by Daniel Hathaway
After losing its previous performing venue — the Masonic Auditorium having been sold — Cleveland Opera Theater has found a new home in the Maltz Performing Arts Center at CWRU. On Friday, April 27, stage director Scott Skiba and conductor Domenico Boyagian brought the tragedy of Cio Cio San, alias Madama Butterfly, to life in an elegantly simple production on the wide stage of the former temple.
Four of the leads carried the show. In the title role, soprano Dina Kuznetsova sang with beauty, power, and eloquence (though, like most Cio-Cio Sans, she could scarcely be mistaken for a 15-year old). As B.F. Pinkerton, tenor John Pickle quickly established his character as a cad, singing handsomely except in his extreme high register, where his voice kicked into an odd sort of overdrive. Baritone Young Kwang Yoo was as fine an actor as a vocalist in the role of Sharpless, the U.S. Consulate. Mezzo-soprano Sandra Ross was bright-voiced and sympathetic as the prayerful maid Suzuki.
As the Marriage Broker, Mark Eldred was an animated actor, but mostly inaudible — and he had some important lines to put across. Smaller parts were efficiently sung and acted by Jason Budd (Zio Bonzo), Bryant Bush (Imperial Commissario), Spencer Lawrence Boyd (Principe Yamadori), Johnathan Stucky (Ufficiale del registro), Gillian Hollis (Kate Pinkerton), Jen Woda (Madre di Cio-Cio San), Nicole Futoran (Zia), Megan Slack (Cugina), Jason Fuh (Zio Yakuside), and Simone Boyagian (Dolore, Cio-Cio San’s adorably fidgety son).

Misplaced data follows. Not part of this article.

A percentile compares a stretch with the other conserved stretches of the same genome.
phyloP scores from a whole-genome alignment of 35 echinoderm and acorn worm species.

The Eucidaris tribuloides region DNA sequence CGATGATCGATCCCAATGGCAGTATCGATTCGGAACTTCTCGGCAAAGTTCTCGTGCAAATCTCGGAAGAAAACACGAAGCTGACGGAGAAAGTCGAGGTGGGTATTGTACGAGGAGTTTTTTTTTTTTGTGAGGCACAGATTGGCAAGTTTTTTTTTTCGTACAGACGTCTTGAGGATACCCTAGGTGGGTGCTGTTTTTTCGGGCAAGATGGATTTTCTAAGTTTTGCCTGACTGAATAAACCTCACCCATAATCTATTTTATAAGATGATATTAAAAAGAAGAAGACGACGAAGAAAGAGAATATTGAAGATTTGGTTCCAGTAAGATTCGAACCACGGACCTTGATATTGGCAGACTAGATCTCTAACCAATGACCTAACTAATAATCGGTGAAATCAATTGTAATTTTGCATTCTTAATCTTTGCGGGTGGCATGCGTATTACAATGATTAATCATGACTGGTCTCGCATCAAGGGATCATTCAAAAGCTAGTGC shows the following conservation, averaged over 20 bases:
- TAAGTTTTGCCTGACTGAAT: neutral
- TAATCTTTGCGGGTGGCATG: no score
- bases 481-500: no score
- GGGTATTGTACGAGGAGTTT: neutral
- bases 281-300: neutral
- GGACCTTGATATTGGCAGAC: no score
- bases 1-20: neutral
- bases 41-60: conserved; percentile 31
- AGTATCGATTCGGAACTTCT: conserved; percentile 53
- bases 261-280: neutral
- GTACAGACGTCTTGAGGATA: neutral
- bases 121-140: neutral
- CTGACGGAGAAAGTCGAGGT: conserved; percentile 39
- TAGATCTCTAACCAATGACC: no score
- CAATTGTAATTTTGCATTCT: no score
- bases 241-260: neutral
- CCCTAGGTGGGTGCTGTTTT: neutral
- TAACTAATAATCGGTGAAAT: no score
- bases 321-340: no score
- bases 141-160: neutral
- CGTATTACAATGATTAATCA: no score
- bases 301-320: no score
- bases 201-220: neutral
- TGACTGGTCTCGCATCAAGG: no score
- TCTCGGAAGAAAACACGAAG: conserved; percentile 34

Domenico Boyagian paced the show with consummate skill and drew colorful, well-balanced playing from the fine orchestra, using a reduced version of Puccini’s original orchestration. The minimal but evocative scenic design by Matthew D. McCarren featured projections by Brittany Merenda that changed subtly from season to season. The two great screens slid open and closed for entrances and exits, and turned characters into shadow puppets when they played scenes from behind — including Butterfly’s seppuku at the end of the drama.
The beautifully kimonoed chorus added color and texture to the production. Their candle-lit procession down the side aisles of the Maltz during the Humming Chorus created a lovely effect.
Puccini originally structured the opera in two acts, that Humming Chorus acting as a bridge between the two halves of Act Two. Later, Madama Butterfly was revised into a three-act work, which makes for a long evening, especially on Friday when the “curtain” rose late and speeches further delayed the start time. Maybe Puccini had the right idea the first time around. It would tighten up the drama, which sags a bit two-thirds of the way through.
Published on ClevelandClassical.com May 8, 2018.
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